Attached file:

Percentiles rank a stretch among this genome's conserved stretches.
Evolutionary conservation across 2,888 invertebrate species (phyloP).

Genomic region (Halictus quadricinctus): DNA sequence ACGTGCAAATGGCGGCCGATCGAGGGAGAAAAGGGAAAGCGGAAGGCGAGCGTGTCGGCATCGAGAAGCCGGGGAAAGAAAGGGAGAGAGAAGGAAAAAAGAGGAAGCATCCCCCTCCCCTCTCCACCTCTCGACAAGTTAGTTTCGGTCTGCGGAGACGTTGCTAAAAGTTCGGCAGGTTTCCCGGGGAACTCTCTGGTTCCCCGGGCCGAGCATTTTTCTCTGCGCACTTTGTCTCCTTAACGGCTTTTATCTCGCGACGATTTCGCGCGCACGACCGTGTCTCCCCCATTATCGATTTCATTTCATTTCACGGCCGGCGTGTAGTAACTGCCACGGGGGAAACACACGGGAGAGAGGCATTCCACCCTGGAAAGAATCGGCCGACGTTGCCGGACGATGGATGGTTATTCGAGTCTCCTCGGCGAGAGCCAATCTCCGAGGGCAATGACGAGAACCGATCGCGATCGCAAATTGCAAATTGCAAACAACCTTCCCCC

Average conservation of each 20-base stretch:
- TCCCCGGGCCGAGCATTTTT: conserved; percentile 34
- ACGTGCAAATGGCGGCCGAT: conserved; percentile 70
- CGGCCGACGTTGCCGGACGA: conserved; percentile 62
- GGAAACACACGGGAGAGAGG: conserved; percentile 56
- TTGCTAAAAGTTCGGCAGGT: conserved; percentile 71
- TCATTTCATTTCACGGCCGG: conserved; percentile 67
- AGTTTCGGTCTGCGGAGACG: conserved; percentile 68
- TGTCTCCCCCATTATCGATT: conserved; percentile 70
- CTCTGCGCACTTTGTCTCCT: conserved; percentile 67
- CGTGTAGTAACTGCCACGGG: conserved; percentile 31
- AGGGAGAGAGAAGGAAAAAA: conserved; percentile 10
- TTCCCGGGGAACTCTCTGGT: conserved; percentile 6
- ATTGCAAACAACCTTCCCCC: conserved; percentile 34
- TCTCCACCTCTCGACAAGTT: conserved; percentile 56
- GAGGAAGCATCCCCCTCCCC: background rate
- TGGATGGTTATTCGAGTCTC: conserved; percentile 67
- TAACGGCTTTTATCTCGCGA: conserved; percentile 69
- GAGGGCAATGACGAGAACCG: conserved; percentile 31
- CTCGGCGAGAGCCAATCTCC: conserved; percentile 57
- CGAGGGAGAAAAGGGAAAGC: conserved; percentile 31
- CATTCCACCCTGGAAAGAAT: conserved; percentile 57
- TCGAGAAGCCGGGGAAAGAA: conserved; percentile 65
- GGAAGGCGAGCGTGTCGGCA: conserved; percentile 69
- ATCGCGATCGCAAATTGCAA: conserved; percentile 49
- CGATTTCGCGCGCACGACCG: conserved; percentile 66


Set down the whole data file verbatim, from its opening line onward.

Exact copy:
Percentiles rank a stretch among this genome's conserved stretches.
Evolutionary conservation across 2,888 invertebrate species (phyloP).

Genomic region (Halictus quadricinctus): DNA sequence ACGTGCAAATGGCGGCCGATCGAGGGAGAAAAGGGAAAGCGGAAGGCGAGCGTGTCGGCATCGAGAAGCCGGGGAAAGAAAGGGAGAGAGAAGGAAAAAAGAGGAAGCATCCCCCTCCCCTCTCCACCTCTCGACAAGTTAGTTTCGGTCTGCGGAGACGTTGCTAAAAGTTCGGCAGGTTTCCCGGGGAACTCTCTGGTTCCCCGGGCCGAGCATTTTTCTCTGCGCACTTTGTCTCCTTAACGGCTTTTATCTCGCGACGATTTCGCGCGCACGACCGTGTCTCCCCCATTATCGATTTCATTTCATTTCACGGCCGGCGTGTAGTAACTGCCACGGGGGAAACACACGGGAGAGAGGCATTCCACCCTGGAAAGAATCGGCCGACGTTGCCGGACGATGGATGGTTATTCGAGTCTCCTCGGCGAGAGCCAATCTCCGAGGGCAATGACGAGAACCGATCGCGATCGCAAATTGCAAATTGCAAACAACCTTCCCCC

Average conservation of each 20-base stretch:
- TCCCCGGGCCGAGCATTTTT: conserved; percentile 34
- ACGTGCAAATGGCGGCCGAT: conserved; percentile 70
- CGGCCGACGTTGCCGGACGA: conserved; percentile 62
- GGAAACACACGGGAGAGAGG: conserved; percentile 56
- TTGCTAAAAGTTCGGCAGGT: conserved; percentile 71
- TCATTTCATTTCACGGCCGG: conserved; percentile 67
- AGTTTCGGTCTGCGGAGACG: conserved; percentile 68
- TGTCTCCCCCATTATCGATT: conserved; percentile 70
- CTCTGCGCACTTTGTCTCCT: conserved; percentile 67
- CGTGTAGTAACTGCCACGGG: conserved; percentile 31
- AGGGAGAGAGAAGGAAAAAA: conserved; percentile 10
- TTCCCGGGGAACTCTCTGGT: conserved; percentile 6
- ATTGCAAACAACCTTCCCCC: conserved; percentile 34
- TCTCCACCTCTCGACAAGTT: conserved; percentile 56
- GAGGAAGCATCCCCCTCCCC: background rate
- TGGATGGTTATTCGAGTCTC: conserved; percentile 67
- TAACGGCTTTTATCTCGCGA: conserved; percentile 69
- GAGGGCAATGACGAGAACCG: conserved; percentile 31
- CTCGGCGAGAGCCAATCTCC: conserved; percentile 57
- CGAGGGAGAAAAGGGAAAGC: conserved; percentile 31
- CATTCCACCCTGGAAAGAAT: conserved; percentile 57
- TCGAGAAGCCGGGGAAAGAA: conserved; percentile 65
- GGAAGGCGAGCGTGTCGGCA: conserved; percentile 69
- ATCGCGATCGCAAATTGCAA: conserved; percentile 49
- CGATTTCGCGCGCACGACCG: conserved; percentile 66